A publication of Bureau of Land Management in California

Issue 425 - 3/24/10

A young man examines seeds on display in bins Hikers look out over a rocky mountain landscape Close-up of an antelope-like pronghorn Close-up of a red flower against rocky soil A man inspects a horse ridden by another man


- National Landscape Conservation System
- Recreation on public lands
- Special area designation proposals
- Not for educators only: Wildlife trivia question of the week
- Renewable energy
- Wild horses and burros
- Headlines and highlights
- Selected upcoming events
- More wildlife stories
Also see this issue of News.bytes online at:

News.bytes will be on Spring Break next week. See you in two weeks!


A young man examines seeds on display in binsA woman rakes as a boy helps"Volunteer cleanup, Wildflower Festival highlight NLCS celebration at monument" (News.bytes Extra)
The National Landscape Conservation System 10th Anniversary Monument Clean-up was a huge success. Late last month, more than 100 volunteers came to the Santa Rosa and San Jacinto Mountains National Monument Visitor Center to honor the NLCS with their hard work. The next weekend, March 6, the monument hosted the popular Wildflower Festival.

"Editorial: Stewart Udall was a true hero of the West" (Sacramento Bee, 3/23/10)
"An ethic of protecting public lands is a great American idea -- as Ken Burns' recent series on the national parks showed. Now comes along a reminder of what is possible with vision, energy and persistence. Stewart Udall, who was interior secretary during the presidencies of John F. Kennedy and Lyndon B. Johnson (1961 to 1969), launched a new era of conservation in the 1960s. He died Saturday at 90. His legacy remains with us."

RELATED: "Udall's legacy extends to many areas under BLM-California jurisdiction" Two hikers look down a grassy slope toward the distant Pacific OcieaHikers look out over a rocky mountain landscape(News.bytes Extra)
Former Secretary Udall was instrumental in passage of a number of environmental laws, as the Sacramento Bee editorial notes. These include the Wilderness Act of 1964, the Wild and Scenic Rivers Act of 1968, and the National Trails System Act of 1968, among others. Here in California, a significant amount of public lands administered by BLM have since been designated under these statutes and are managed by the BLM to protect their special values.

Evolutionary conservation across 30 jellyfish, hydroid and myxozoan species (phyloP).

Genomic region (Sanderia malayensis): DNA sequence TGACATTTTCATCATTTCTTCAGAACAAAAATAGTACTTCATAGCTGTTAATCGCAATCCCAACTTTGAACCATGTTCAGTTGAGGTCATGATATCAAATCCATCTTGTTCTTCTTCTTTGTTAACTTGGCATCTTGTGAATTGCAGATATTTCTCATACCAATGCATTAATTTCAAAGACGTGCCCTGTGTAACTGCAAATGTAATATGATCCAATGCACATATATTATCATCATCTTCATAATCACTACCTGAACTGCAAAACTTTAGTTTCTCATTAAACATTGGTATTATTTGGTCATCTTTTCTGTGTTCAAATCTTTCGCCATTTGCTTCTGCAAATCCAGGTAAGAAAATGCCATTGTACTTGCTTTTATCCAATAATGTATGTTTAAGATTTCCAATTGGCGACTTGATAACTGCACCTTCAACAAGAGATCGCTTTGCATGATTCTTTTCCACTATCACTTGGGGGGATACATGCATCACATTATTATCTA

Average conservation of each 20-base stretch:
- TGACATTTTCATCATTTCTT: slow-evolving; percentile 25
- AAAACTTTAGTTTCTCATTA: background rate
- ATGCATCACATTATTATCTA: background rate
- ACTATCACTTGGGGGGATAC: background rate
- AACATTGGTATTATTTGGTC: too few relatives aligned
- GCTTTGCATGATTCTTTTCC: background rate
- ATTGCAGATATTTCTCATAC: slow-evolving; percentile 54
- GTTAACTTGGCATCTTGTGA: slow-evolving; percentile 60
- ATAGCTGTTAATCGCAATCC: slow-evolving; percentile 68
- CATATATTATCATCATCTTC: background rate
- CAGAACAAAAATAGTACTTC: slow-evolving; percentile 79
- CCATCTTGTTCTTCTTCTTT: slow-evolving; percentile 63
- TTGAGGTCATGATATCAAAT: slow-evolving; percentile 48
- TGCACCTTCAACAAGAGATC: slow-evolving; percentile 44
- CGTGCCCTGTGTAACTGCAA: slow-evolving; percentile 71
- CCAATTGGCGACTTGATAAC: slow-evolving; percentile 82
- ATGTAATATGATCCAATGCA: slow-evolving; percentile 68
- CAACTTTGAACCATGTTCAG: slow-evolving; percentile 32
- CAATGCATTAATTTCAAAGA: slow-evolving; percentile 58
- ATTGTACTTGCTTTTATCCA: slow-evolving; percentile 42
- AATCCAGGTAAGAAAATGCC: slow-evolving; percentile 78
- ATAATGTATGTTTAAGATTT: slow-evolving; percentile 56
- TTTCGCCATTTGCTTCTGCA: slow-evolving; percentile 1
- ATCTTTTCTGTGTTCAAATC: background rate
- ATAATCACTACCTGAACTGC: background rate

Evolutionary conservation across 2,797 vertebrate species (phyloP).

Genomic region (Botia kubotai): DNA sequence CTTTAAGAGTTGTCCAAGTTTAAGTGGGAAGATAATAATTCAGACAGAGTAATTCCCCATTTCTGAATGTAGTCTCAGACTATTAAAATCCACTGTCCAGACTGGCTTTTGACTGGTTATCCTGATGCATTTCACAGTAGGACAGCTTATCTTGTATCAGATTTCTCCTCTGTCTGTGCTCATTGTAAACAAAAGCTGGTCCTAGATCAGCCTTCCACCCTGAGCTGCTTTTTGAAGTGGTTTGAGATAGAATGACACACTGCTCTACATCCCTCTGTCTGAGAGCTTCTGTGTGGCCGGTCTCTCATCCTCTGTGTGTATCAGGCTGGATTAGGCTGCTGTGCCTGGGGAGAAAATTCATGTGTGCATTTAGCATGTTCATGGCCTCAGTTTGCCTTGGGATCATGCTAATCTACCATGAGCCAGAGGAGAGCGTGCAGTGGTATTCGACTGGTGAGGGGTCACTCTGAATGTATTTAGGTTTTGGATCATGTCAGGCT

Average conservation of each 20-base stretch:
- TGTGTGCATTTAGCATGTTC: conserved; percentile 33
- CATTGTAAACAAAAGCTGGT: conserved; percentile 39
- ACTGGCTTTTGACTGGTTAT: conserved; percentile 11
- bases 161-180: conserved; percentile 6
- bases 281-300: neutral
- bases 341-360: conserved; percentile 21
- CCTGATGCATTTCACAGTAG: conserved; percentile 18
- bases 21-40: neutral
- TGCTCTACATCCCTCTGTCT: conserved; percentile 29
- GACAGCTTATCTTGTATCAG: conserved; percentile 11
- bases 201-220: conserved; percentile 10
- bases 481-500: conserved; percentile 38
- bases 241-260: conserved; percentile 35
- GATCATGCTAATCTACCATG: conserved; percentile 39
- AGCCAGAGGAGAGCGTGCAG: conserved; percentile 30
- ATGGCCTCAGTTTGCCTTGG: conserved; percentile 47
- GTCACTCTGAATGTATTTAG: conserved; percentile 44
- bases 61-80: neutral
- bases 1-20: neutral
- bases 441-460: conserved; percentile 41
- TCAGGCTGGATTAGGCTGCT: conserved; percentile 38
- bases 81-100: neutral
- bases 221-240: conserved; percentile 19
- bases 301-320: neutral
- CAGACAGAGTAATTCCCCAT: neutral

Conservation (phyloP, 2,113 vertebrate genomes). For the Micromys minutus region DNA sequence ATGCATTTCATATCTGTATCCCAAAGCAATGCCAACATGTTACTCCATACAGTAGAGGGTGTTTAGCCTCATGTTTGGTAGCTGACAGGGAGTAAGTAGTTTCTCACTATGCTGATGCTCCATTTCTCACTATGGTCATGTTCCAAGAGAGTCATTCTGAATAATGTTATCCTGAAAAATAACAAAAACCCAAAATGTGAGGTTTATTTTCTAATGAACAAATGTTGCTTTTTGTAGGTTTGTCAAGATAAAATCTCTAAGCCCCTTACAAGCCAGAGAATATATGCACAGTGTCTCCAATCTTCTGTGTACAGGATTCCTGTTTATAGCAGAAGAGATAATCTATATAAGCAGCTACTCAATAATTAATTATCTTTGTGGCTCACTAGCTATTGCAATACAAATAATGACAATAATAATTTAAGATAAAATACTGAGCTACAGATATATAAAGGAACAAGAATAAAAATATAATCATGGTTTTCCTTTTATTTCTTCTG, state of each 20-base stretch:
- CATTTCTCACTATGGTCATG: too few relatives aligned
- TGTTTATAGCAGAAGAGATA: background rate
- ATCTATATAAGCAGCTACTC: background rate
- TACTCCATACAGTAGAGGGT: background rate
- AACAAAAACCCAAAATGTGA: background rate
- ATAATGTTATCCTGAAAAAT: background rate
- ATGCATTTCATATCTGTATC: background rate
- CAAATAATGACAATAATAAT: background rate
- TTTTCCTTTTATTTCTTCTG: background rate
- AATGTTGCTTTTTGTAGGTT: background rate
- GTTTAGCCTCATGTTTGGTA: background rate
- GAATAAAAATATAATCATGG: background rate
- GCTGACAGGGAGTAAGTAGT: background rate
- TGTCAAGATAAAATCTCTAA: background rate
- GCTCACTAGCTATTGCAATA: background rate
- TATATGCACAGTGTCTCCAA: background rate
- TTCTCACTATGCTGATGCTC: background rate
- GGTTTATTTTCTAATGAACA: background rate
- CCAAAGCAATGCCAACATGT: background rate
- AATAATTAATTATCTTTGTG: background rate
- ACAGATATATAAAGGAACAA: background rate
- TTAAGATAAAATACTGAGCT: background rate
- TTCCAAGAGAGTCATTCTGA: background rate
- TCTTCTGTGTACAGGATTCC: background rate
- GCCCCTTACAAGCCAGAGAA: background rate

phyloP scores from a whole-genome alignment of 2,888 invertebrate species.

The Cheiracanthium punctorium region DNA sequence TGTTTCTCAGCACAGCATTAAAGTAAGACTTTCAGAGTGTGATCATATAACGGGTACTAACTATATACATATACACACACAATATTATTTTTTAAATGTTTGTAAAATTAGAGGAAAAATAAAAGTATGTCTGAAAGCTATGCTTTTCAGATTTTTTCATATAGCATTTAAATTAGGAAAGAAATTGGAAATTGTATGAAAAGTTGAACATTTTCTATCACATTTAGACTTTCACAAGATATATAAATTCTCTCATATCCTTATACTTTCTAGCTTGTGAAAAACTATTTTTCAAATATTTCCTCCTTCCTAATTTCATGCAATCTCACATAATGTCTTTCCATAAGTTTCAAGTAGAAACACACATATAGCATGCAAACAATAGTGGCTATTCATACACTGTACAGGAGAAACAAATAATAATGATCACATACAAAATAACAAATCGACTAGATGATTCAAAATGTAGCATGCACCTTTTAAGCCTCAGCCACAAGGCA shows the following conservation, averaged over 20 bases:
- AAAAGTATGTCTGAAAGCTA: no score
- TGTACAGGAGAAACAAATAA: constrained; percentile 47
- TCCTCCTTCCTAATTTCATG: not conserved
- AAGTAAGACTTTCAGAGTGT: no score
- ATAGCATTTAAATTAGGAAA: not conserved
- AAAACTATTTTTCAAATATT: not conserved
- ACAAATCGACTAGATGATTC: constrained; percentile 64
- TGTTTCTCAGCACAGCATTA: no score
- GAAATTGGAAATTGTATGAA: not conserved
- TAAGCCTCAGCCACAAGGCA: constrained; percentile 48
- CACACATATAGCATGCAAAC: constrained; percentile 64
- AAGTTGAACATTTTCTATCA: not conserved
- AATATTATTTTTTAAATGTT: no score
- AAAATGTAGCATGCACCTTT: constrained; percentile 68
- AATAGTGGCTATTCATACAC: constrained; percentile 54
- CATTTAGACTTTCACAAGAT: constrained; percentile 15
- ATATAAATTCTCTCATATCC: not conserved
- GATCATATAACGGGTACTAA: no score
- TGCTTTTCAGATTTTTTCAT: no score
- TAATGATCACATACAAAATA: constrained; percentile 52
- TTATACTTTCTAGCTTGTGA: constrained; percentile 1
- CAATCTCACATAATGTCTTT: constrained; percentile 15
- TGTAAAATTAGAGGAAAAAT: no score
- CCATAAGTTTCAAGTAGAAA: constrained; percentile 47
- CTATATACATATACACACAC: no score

"National Landscape Conservation System celebrates 10th birthday" (Department of the Interior news, 3/24/10)
"Secretary of the Interior Ken Salazar today joined Wilma Lewis, Assistant Secretary for Land and Minerals Management, and Bureau of Land Management Director Bob Abbey in launching a national year-long celebration of the 10th Anniversary of the BLM’s National Landscape Conservation System."


Yellow wildflowers in a field below snow-capped mountainsClose-up of a red flower against rocky soil"Wildflower update - March 23, 2010" (BLM Bishop Field Office)
Desert wildflowers are blooming from Olancha north to Lone Pine, especially in the Alabama Hills just west of Lone Pine. Key spots to check out are the Alabama Hills and the alluvial fans of the Sierra Nevada.

Hikers take to a rocky trail"Bishop Field Office offers Alabama Arches Tour" (BLM Bishop Field Office)
Due to popular demand, Dave Kirk, BLM's Alabama Hills Steward, will be leading another Arches Interpretive Hike on Saturday, April 10.

"Wildflowers" (BLM-California)
Tips on viewing wildflowers on public lands.

"Wildflowers"(Theodore Payne Foundation)
This non-profit organization gathers reports of wildflower blooming status at various California locations.

"Good winter rains, warming temperatures spurring blooms in Joshua Tree National Park" (National Parks Traveler, 3/21/10)
Wildflower conditions adjacent to BLM-managed lands.

"Editorial: Local push could help save Clear Creek" (Hollister Freelance, 3/23/10)